Skip to Content


2009 Amber Reed

2009 Apprentice


My interest in agriculture started early. At three years old, my mom found me lying in the dirt under a goat to help her kid nurse. This seems to be a pattern. Lately, I've been kneeling in manure, mud, and snow while trying to get calves to suck their mothers here at the San Juan Ranch. Just today one of the calves that we've been nursing along danced around throwing out his back legs. That is a beautiful thing. I am thrilled to be the first CARLY apprentice at George and Julie's. I knew from the moment that I visited nine months ago that this was the place to learn how to become a conscientious, resilient, and sustainable rancher. I plan to use the knowledge that I gain here in the San Luis Valley to start my own place in the next five years. I expect to spend these two or three years learning how to create a sustainable and economical operation from dedicated ranchers and farmers. Through the CARLY apprenticeship, I hope to become an ambassador and leader for sustainable ranching.

For starters, I was born in West Virginia and then moved to a homestead in Maine with my mom and step-dad when I was seven. My sister was born on the porch four years later. Growing up in Wellington, I learned to carry hot water for baths, check the sky for Orion on the way to the outhouse, and trim kerosene lamp wicks until we got solar panels (the house is still off the grid). We ate porcupine pot roast in the winter and fresh veggies from the garden in the summer. In our self-sufficient household, I entertained myself by making things, reading, hypnotizing my bantam chickens, and wandering around in the woods. I would search out old cellar holes and overgrown stonewalls where I found interesting plants like Ostrich Ferns and Jack-in-the Pulpits to bring home and plant in the yard much to my mother's delight. Even when I lived in the city years later, I noticed when Bard Owls were mating, Ocotillo was blooming, or quail were hatching. During the summer I would go back to West Virginia, and stay with my dad where we went mountain biking and ate a lot of buckwheat pancakes.

After high school, I went to Europe and worked for WWOOF (Willing Workers On Organic Farms)in France and Italy. I also worked on two independent organic dairies in France and Switzerland. There I learned how to milk goats and cows, make cheese, fertilize olives, and bake apple pie. When I returned to Maine, I went to Bowdoin College and majored in Environmental Studies and Visual Art and minored in Biology. I spent the 2001 fall semester in Brazil learning about Amazonian Ecology and Natural Resource Management. On the Amazon Delta, I conducted an independent research project on the pollination system of a cashew-like tree, Anacardium gigantium. My project also focused on native sting-less honeybees that pollinate flowering trees and plants and can be cultivated for honey, forest productivity improvement, and economic alternatives to slash and burn agriculture.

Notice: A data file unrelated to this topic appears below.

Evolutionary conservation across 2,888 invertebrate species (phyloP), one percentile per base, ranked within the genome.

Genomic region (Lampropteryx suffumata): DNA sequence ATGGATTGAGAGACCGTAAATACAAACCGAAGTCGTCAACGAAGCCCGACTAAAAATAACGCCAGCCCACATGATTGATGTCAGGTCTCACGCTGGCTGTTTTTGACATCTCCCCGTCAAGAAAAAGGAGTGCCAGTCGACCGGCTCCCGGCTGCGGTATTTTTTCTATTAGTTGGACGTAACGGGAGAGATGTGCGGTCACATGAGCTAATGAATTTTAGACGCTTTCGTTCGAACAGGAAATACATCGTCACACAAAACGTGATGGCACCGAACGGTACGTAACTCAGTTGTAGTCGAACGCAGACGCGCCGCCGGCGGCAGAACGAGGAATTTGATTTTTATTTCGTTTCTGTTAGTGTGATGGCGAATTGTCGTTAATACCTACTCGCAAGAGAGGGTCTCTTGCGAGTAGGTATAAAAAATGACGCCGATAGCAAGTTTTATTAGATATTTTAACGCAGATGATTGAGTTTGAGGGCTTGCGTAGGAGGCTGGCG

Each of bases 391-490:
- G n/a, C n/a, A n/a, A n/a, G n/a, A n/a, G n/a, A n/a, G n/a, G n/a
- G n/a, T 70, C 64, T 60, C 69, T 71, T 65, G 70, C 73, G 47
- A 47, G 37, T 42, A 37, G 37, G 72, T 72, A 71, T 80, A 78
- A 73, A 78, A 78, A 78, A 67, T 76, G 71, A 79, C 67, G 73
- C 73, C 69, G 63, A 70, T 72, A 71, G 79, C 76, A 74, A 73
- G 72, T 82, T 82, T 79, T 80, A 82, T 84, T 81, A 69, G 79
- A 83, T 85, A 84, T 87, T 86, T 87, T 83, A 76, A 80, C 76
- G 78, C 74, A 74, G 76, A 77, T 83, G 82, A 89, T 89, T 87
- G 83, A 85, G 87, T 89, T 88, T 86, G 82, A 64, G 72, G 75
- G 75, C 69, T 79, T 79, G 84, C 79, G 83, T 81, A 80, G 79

During the summers, I lead canoe trips in the remote Northwoods for Darrow Camp in Maine and Camp Widjiwagan in Minnesota. These trips ranged from one-week trips in the US to longer expeditions into Quebec, Labrador, and Ontario. Both camps used wooden canvas canoes and a traditional style of travel. In 2004, with my co-leader I planned and lead an exploratory canoe trip with 6 teenagers from a train drop in Quebec through the wilds of Labrador. The following year, I became the Assistant Director of Darrow Camp during the transition between Executive Directors.

A few years after college, I joined Teach For America and taught Algebra in Atlanta for a summer. TFA placed me in Charlotte, North Carolina where I taught Biology at a crowded inner city school. The following year I worked as a Special Education Paraprofessional in Leadville, Colorado at the Middle School. Before coming to the ranch this spring, I was a Read-To-Achieve teacher for Kindergarten and 1st grade in Leadville. I've enjoyed working with such a wide variety of students over the past three years, and I've learned a lot about different types of leaders who can adjust their style to fit any situation.

Some of the other things that I've done over the years include: being the artist-in-residence, snowshoe hare exterminator, and cook at the Kent Island Scientific Field Station, waiting tables in a yurt without running water, grooming Nordic ski trails, researching various ant species' relationships to Fish Hook Barrel Cactus in Tucson, working at a boat yard building wooden lobster boats (Pulsifer Hamptons), wrapping Christmas trees in the snow, and pulling tons (literally) of Alsa Craig onions for the Common
Ground Fair in Maine.

Ranchers and farmers must be adaptive and observant; therefore, they thrive when they understand the specifics of their land. I believe that sustainable agriculture is the most important component of conservation, and grass-based ranching is the most efficient use of our natural resources and the healthiest, happiest system for animals and people. I want to be part of the movement forward with ranchers and farmers who are innovative, skeptical, and care deeply for their land, animals, and communities.